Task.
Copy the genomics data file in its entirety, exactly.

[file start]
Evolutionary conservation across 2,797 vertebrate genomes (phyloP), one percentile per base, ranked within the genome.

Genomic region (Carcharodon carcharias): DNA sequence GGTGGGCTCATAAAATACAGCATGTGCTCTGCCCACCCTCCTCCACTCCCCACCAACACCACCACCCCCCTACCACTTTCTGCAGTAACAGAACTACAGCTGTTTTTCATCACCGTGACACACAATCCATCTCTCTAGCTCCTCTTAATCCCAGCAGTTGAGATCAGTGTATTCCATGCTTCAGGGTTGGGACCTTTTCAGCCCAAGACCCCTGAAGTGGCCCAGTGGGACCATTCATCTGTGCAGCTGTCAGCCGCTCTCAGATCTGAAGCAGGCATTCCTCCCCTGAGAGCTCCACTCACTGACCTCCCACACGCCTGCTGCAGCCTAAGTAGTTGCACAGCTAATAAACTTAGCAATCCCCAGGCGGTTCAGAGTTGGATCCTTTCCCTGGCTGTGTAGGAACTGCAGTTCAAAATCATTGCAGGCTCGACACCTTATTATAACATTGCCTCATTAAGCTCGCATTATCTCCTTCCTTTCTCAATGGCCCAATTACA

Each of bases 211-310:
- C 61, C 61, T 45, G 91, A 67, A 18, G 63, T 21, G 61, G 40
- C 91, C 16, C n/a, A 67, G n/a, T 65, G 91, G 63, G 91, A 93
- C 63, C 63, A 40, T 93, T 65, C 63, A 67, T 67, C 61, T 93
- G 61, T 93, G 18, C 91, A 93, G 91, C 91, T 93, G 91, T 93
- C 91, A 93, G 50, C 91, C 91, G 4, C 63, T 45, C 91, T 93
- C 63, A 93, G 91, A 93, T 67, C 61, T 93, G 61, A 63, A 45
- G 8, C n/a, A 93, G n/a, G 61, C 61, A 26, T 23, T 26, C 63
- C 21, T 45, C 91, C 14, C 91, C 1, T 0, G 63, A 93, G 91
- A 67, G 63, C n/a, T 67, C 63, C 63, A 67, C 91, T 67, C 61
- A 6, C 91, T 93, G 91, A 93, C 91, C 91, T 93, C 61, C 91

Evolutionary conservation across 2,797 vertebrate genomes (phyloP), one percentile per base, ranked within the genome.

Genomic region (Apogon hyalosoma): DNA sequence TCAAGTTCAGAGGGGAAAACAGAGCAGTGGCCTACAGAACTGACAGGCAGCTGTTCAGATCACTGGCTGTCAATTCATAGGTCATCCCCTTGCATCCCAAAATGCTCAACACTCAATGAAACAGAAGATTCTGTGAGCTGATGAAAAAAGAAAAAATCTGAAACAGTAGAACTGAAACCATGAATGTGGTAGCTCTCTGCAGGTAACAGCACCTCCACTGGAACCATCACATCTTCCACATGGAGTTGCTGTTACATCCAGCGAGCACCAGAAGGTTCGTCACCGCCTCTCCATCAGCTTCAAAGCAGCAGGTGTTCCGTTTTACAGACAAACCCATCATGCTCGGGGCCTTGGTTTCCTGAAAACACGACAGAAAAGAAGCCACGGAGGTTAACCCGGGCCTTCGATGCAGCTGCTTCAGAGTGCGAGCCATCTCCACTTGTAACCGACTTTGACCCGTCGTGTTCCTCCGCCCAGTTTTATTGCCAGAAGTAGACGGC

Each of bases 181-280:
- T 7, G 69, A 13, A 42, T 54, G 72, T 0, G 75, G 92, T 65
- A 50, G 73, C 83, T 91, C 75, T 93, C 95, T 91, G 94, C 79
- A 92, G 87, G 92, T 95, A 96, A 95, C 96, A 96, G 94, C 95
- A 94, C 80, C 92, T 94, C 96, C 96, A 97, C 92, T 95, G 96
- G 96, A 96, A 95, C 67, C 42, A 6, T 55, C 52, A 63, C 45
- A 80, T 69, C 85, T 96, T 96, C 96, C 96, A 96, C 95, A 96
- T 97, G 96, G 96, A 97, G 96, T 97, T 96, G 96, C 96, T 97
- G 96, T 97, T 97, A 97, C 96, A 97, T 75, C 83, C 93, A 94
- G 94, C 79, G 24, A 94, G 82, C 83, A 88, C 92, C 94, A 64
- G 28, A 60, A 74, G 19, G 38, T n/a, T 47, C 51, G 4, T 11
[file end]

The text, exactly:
Evolutionary conservation across 2,797 vertebrate genomes (phyloP), one percentile per base, ranked within the genome.

Genomic region (Carcharodon carcharias): DNA sequence GGTGGGCTCATAAAATACAGCATGTGCTCTGCCCACCCTCCTCCACTCCCCACCAACACCACCACCCCCCTACCACTTTCTGCAGTAACAGAACTACAGCTGTTTTTCATCACCGTGACACACAATCCATCTCTCTAGCTCCTCTTAATCCCAGCAGTTGAGATCAGTGTATTCCATGCTTCAGGGTTGGGACCTTTTCAGCCCAAGACCCCTGAAGTGGCCCAGTGGGACCATTCATCTGTGCAGCTGTCAGCCGCTCTCAGATCTGAAGCAGGCATTCCTCCCCTGAGAGCTCCACTCACTGACCTCCCACACGCCTGCTGCAGCCTAAGTAGTTGCACAGCTAATAAACTTAGCAATCCCCAGGCGGTTCAGAGTTGGATCCTTTCCCTGGCTGTGTAGGAACTGCAGTTCAAAATCATTGCAGGCTCGACACCTTATTATAACATTGCCTCATTAAGCTCGCATTATCTCCTTCCTTTCTCAATGGCCCAATTACA

Each of bases 211-310:
- C 61, C 61, T 45, G 91, A 67, A 18, G 63, T 21, G 61, G 40
- C 91, C 16, C n/a, A 67, G n/a, T 65, G 91, G 63, G 91, A 93
- C 63, C 63, A 40, T 93, T 65, C 63, A 67, T 67, C 61, T 93
- G 61, T 93, G 18, C 91, A 93, G 91, C 91, T 93, G 91, T 93
- C 91, A 93, G 50, C 91, C 91, G 4, C 63, T 45, C 91, T 93
- C 63, A 93, G 91, A 93, T 67, C 61, T 93, G 61, A 63, A 45
- G 8, C n/a, A 93, G n/a, G 61, C 61, A 26, T 23, T 26, C 63
- C 21, T 45, C 91, C 14, C 91, C 1, T 0, G 63, A 93, G 91
- A 67, G 63, C n/a, T 67, C 63, C 63, A 67, C 91, T 67, C 61
- A 6, C 91, T 93, G 91, A 93, C 91, C 91, T 93, C 61, C 91

Evolutionary conservation across 2,797 vertebrate genomes (phyloP), one percentile per base, ranked within the genome.

Genomic region (Apogon hyalosoma): DNA sequence TCAAGTTCAGAGGGGAAAACAGAGCAGTGGCCTACAGAACTGACAGGCAGCTGTTCAGATCACTGGCTGTCAATTCATAGGTCATCCCCTTGCATCCCAAAATGCTCAACACTCAATGAAACAGAAGATTCTGTGAGCTGATGAAAAAAGAAAAAATCTGAAACAGTAGAACTGAAACCATGAATGTGGTAGCTCTCTGCAGGTAACAGCACCTCCACTGGAACCATCACATCTTCCACATGGAGTTGCTGTTACATCCAGCGAGCACCAGAAGGTTCGTCACCGCCTCTCCATCAGCTTCAAAGCAGCAGGTGTTCCGTTTTACAGACAAACCCATCATGCTCGGGGCCTTGGTTTCCTGAAAACACGACAGAAAAGAAGCCACGGAGGTTAACCCGGGCCTTCGATGCAGCTGCTTCAGAGTGCGAGCCATCTCCACTTGTAACCGACTTTGACCCGTCGTGTTCCTCCGCCCAGTTTTATTGCCAGAAGTAGACGGC

Each of bases 181-280:
- T 7, G 69, A 13, A 42, T 54, G 72, T 0, G 75, G 92, T 65
- A 50, G 73, C 83, T 91, C 75, T 93, C 95, T 91, G 94, C 79
- A 92, G 87, G 92, T 95, A 96, A 95, C 96, A 96, G 94, C 95
- A 94, C 80, C 92, T 94, C 96, C 96, A 97, C 92, T 95, G 96
- G 96, A 96, A 95, C 67, C 42, A 6, T 55, C 52, A 63, C 45
- A 80, T 69, C 85, T 96, T 96, C 96, C 96, A 96, C 95, A 96
- T 97, G 96, G 96, A 97, G 96, T 97, T 96, G 96, C 96, T 97
- G 96, T 97, T 97, A 97, C 96, A 97, T 75, C 83, C 93, A 94
- G 94, C 79, G 24, A 94, G 82, C 83, A 88, C 92, C 94, A 64
- G 28, A 60, A 74, G 19, G 38, T n/a, T 47, C 51, G 4, T 11